I pressed the bell of flat- 302. The door opened after some time with a click sound. There, stood my father with that scowl on his face, which I had grown pretty used to by then. He forced a smile on his thick, dark, bulbous lips. I did not react; for I knew it was just to mask his disappointments, his failed hopes, which were continuously wilting his heart from within.
Maybe he still had hallucinations of a little boy, prancing about the house and he lifting him up and holding him mid-air to listen to his sweet gurgles. But I had stopped caring. I wanted to build a beautiful future of my own, with or without my father’s support.
“See! Who is here? Soma, Soma…..” called out father, trying to keep the pitch of his voice amiable. This brought mother right into the drawing room. She must have been resting, for her cotton sari was all crushed and her long wavy hair dishevelled.
“My God! Piya! You should have at least informed us. Your father would have made arrangements,” fussed mother. So many emotions played on her fragile face. It was disbelief, surprise, ecstasy, joy- all luminously visible. “No ma, I hired an Ola from the bus stand,” I clarified quickly.
Mother started helping me out in pushing the trolley in. She disentangled me from my backpack and two shoulder bags bulging from all sides with books, clothes and accessories. All the while, my father stood still in the room watching the spectacle.
“My Piya”, said, mother. She lifted her hand and gently caressed my head. “First in the family to graduate in computer engineering, I am so happy”, she continued. She squeezed my cheeks and held me really close. I could sense the pride and joy in her whole being. Undoubtedly, she is the sole driving force in my life. Without her presence, I would have been groping in the dark forever.
A fresh graduate in computer science and engineering from NIT Jamshedpur, I had secured my first job through campus interview with Accenture in Bengaluru. But my overbearing father was not at all pleased.
“Come home,” he said in an indifferent fashion. His tone sounded so flat and morose over the phone. I had a sure foreboding that he had something else designed in his mind for me. And I was right.
“What is your joining date?” asked father bluntly over breakfast, his voice laced with sarcasm. “4 April. I plan to reach Bengaluru by 30 March,” I replied obediently.
“What’s the point in relocating to Benga….. luru?” mimicked father, with a put on South Indian accent. “There are plenty of good companies in Kolkata itself. IBM, TCS, Technopolis. You may have to wait for a month or two. But look at the pros. No need to pay rent, free home food and relaxation. You will save your entire pay package. It makes sense. Doesn’t it?” asserted father dramatically, flailing his hands in the air and dropping bread crumbs on the table in the process.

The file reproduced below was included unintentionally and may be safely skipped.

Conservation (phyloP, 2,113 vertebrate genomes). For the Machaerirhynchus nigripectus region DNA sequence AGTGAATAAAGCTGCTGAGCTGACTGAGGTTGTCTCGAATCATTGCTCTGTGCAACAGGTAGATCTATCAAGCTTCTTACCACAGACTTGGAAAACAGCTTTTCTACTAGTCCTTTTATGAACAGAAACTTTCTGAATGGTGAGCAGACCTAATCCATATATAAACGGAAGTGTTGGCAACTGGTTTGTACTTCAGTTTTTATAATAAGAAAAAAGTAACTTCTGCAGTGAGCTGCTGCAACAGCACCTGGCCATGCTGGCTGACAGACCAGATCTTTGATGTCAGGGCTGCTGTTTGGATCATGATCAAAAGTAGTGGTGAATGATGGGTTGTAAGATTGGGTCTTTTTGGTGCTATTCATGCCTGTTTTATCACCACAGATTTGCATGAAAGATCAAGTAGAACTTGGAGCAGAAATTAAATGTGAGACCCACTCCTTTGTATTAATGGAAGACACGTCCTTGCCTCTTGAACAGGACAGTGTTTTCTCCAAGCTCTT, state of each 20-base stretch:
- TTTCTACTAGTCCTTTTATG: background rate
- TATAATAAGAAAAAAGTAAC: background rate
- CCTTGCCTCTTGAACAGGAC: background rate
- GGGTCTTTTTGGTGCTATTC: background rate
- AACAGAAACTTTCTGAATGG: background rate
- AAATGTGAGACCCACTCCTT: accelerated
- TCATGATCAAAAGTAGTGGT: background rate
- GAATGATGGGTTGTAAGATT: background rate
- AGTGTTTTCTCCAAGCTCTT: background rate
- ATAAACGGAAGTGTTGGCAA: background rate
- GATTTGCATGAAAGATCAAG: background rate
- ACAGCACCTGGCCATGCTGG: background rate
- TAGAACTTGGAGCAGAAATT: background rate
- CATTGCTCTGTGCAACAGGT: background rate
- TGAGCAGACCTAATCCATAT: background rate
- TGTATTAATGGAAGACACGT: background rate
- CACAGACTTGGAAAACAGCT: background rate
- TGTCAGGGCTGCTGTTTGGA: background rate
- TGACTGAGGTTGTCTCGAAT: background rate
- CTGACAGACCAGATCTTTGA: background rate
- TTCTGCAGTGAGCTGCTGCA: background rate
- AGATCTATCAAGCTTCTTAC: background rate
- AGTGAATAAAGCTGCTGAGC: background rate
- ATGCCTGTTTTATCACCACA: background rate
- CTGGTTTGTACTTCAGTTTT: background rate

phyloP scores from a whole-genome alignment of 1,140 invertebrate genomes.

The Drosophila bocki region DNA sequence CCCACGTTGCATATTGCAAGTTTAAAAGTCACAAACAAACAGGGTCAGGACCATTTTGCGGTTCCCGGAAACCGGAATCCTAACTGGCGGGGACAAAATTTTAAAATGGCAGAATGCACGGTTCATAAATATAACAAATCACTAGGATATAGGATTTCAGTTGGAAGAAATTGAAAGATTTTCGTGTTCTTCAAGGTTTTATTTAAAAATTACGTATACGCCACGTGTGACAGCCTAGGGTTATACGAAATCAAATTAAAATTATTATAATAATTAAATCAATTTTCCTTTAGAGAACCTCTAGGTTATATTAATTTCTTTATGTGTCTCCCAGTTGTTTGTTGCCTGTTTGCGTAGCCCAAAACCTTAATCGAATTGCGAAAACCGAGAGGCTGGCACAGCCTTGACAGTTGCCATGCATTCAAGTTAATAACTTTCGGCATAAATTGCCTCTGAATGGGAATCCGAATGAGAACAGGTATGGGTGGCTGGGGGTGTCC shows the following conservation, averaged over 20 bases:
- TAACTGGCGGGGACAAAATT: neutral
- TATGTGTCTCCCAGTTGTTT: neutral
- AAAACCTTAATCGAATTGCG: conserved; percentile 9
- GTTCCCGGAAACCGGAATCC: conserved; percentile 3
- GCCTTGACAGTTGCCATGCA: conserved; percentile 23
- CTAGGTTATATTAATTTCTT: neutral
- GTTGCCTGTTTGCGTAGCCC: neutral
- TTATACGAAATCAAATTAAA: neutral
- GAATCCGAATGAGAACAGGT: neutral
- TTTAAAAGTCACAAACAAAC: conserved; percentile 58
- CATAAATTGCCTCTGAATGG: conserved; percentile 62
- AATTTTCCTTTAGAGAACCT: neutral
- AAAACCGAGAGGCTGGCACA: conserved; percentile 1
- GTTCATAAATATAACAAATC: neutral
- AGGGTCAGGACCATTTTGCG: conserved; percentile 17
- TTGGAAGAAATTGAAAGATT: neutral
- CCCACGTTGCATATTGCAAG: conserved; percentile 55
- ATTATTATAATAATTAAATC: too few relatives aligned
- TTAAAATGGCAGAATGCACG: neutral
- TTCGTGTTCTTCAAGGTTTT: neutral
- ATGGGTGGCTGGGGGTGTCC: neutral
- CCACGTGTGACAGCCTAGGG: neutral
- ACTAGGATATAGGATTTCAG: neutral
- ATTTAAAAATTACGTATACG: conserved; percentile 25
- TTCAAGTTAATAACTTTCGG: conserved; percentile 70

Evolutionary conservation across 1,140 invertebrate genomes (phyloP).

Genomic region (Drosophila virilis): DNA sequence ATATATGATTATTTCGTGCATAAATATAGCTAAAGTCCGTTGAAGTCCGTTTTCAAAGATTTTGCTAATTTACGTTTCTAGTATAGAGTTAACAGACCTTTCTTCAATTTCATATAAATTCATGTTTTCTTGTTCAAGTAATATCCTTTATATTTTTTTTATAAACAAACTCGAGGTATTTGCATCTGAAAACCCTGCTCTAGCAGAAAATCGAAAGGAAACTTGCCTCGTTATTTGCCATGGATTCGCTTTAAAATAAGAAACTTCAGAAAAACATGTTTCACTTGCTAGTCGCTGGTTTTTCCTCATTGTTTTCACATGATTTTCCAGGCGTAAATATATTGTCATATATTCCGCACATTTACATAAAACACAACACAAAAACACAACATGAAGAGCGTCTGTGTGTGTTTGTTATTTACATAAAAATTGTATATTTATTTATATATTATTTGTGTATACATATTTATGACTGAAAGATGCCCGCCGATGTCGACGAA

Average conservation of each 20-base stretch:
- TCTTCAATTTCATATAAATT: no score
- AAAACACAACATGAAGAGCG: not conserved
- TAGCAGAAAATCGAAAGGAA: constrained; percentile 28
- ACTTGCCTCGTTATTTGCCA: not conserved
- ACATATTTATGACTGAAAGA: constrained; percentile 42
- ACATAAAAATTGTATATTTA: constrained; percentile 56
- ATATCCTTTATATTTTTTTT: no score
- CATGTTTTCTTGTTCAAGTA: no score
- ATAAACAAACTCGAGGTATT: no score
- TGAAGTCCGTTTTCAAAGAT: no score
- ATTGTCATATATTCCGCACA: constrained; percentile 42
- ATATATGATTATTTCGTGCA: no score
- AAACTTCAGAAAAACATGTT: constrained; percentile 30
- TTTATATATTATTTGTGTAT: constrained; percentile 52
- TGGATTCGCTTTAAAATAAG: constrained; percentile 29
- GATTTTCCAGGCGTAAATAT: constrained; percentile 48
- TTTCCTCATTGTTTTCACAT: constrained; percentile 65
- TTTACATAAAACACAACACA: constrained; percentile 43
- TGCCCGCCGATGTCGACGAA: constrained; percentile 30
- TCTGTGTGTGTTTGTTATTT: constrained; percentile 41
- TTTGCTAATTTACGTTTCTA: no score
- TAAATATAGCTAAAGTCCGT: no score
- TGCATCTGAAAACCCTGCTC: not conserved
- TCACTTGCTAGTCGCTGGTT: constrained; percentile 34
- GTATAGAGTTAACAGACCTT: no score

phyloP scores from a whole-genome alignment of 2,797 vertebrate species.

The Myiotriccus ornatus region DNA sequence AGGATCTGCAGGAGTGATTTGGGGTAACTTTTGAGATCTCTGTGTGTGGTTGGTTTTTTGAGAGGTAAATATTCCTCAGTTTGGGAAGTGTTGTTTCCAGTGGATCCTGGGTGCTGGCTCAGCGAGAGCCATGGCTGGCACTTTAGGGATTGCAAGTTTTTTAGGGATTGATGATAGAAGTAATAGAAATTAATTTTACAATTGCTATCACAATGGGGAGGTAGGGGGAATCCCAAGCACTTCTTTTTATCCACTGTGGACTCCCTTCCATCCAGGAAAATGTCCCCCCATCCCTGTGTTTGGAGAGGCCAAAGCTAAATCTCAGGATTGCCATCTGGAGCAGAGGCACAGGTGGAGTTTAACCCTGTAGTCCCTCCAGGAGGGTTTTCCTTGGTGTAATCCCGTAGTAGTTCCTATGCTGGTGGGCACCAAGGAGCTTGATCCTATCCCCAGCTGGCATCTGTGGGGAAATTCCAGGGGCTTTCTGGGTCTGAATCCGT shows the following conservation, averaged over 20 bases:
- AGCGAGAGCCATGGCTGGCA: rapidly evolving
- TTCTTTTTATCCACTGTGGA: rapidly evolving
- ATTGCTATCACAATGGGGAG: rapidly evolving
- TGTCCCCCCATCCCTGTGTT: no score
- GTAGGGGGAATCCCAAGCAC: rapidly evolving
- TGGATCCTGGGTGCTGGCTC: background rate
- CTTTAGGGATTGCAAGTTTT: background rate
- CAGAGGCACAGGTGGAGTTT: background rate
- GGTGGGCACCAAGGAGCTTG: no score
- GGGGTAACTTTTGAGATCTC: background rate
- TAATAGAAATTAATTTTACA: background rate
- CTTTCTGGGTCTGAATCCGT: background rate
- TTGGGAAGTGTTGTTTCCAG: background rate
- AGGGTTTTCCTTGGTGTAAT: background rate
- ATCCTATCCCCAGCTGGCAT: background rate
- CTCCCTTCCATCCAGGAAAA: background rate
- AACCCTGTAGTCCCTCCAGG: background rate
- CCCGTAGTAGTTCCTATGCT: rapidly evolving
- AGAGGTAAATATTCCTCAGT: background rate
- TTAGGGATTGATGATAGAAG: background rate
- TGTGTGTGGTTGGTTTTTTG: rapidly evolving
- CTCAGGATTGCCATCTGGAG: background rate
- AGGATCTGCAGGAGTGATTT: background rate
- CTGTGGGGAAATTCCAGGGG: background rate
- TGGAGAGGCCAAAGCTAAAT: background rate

“Gosh! He wants me to stay back in Kolkata, so that he can continue with his niggling behaviour towards me as before. As if mother is not enough. Today, she has no sense of self. She cannot go out of the house alone and always wrapped up in fear. I don’t want to be like her. No……. not me,” I pondered bitterly.
Four years of hostel life had emboldened me. I did not wish to be his prey once again. I clearly remember an incident when I was 16. Mother at my request, had purchased me a pair of shorts from New Market. I wore it and felt so new and comfortable .All my friends shared the same review.
“Piya, why are you moving around in shorts? If your pishi (aunt) drops in unannounced, she’ll be horrified. Go, cover your legs,” barked father brusquely. I barged into my room feeling embarrassed, humiliated and torn to shreds. The shorts must be still there, in some corner of my almira. The day was spent weeping, till my soft pillow turned damp with tears. Some incidents remain stocked in memory and the hurt lingers for a long time.
It is true; my father never cared to update himself. Countless girls in Kolkata, saunter around streets and malls in tight skirts, shorts, gaudy tops and flip-flops. He openly spurns them and concludes that they are “indecent.”It is also an open secret that father has great penchant for fair complexioned girls with pretty faces and docile demeanour. He views them differently and to add to my woes, I do not conform to his preconceived image.
My nose is round; my cheeks puffed out like a pair of chocolate muffins, my mouth is less than perfect and my legs, horribly shapeless. Vulnerable and confused, I dressed carefully, whenever I ventured out with him. But, my grandmother lovingly called me “Heera”, which means diamond.
Suppose I had a sibling- a sister perhaps- my childhood days surely would have shaped differently. I imagined about it once. We would have cycled to school together, come back together, ate and slept together, shared our toys and gifts, played hide and seek, and done many more exciting things together. Togetherness would have been my life’s core. Loneliness and forced isolation would not have crept close to me.
These unlived dreams have remained dreams. They never materialised. To take another risk, to raise another daughter like me! How naive of me to expect such miracles. After a third round of acrimonious spat between us, father showed a few signs of weakening. I was resolute, unbroken and determined to make a new beginning in Bengaluru.